The terms mold and mildew confuse some non-biologists. Mold and mildew are common names used to refer to those fungi whose body is made of a network of filaments (referred to as mycelium; plural, mycelia). Mold and mildew are the same thing. Although, the term mildew is occasionally used to refer to fungi that grow in indoor environment and on fabrics, it strictly refers to a plant disease where the fungus causing the disease is seen as a growth on the surface of the host; for example, powdery mild and downy mildew.
Mold is sometimes combined with adjectives to refer to some common molds. For example: black-mold (Aspergillus niger), blue-mold of citrus (Penicillium italicum), blue-mold of apple (Penicillium expansum); green-mold of citrus (Penicillium digitatum), bread-mold (Chrysonillia sitophila, Rhizopus, Mucor), grey-mold of snowdrop (Botrytis cinerea), white-mold of sweet pea (Hyalodendron album), tomato leaf-mold (Fulvia fulva), and pin-mold (Mucor and other related moulds). The term mold can be spelt with or without a “u” depending on whether one is using British or American English.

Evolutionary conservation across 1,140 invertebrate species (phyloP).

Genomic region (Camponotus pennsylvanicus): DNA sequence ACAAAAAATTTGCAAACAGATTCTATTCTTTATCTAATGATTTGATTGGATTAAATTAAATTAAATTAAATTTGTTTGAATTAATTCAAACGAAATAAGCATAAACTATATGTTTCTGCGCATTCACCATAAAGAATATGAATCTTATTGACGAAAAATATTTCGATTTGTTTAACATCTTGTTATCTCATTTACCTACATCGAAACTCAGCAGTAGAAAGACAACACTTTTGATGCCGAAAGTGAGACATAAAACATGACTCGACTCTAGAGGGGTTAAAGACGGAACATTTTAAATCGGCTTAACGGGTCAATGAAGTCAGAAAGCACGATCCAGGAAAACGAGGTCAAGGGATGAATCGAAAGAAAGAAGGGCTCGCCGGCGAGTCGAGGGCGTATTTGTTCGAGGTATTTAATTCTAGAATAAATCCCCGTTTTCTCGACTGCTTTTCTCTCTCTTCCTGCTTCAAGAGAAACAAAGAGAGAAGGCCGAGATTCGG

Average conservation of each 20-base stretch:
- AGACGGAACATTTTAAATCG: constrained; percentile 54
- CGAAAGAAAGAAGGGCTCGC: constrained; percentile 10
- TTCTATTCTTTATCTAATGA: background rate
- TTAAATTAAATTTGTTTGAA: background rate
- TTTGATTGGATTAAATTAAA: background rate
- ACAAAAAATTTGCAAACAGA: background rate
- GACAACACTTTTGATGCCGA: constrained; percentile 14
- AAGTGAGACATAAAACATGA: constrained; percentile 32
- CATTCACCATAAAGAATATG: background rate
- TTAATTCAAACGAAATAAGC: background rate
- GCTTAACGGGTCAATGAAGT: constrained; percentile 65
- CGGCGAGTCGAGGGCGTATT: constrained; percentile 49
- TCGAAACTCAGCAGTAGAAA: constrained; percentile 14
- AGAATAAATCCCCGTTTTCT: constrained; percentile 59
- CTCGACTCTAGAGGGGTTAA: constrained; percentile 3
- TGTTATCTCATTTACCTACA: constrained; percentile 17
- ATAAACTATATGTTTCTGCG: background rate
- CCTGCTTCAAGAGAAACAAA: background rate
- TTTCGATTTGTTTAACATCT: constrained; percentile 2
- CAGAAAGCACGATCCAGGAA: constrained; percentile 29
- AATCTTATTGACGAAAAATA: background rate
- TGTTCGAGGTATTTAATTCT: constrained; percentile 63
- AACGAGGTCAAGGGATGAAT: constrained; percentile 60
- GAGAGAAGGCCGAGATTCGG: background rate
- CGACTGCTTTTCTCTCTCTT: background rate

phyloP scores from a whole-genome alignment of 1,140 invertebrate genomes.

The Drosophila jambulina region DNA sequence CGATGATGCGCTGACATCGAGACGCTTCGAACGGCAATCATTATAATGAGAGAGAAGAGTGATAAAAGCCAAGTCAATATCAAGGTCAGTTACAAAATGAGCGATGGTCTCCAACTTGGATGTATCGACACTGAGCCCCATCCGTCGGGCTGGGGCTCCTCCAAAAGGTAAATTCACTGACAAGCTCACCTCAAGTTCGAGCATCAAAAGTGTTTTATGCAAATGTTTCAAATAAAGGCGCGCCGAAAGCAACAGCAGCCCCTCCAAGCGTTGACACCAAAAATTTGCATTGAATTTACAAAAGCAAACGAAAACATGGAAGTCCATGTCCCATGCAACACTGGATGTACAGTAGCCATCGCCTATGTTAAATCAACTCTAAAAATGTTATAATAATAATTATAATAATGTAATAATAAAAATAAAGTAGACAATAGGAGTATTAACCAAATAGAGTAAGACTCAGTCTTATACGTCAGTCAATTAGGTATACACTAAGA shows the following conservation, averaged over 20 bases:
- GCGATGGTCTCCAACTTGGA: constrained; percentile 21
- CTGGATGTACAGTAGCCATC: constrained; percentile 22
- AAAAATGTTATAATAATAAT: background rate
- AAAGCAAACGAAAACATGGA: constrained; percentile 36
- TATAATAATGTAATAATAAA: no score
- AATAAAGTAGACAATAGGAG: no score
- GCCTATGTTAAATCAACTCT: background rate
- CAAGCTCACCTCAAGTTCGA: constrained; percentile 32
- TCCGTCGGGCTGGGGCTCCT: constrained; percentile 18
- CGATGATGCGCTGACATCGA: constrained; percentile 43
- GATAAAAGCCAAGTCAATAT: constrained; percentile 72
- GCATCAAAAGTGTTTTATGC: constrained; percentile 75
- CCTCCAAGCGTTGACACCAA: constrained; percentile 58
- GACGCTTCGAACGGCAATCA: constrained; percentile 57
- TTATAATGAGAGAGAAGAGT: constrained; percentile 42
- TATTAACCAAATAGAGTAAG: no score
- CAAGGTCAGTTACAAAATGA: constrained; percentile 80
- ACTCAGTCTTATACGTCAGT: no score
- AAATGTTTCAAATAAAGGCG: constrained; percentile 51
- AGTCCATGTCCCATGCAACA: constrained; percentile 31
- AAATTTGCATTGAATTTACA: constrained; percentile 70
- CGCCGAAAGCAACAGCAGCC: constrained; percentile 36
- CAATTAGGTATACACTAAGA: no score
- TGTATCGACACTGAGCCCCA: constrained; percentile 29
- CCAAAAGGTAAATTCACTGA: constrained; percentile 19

Mildew can also be combined with other terms to refer to plant diseases for example, powdery mildew or downy mildew.
Fungi include yeasts (which are non-filamentous and therefore not molds), molds/mildew, tree bracket fungi, the truffles and the mushrooms.
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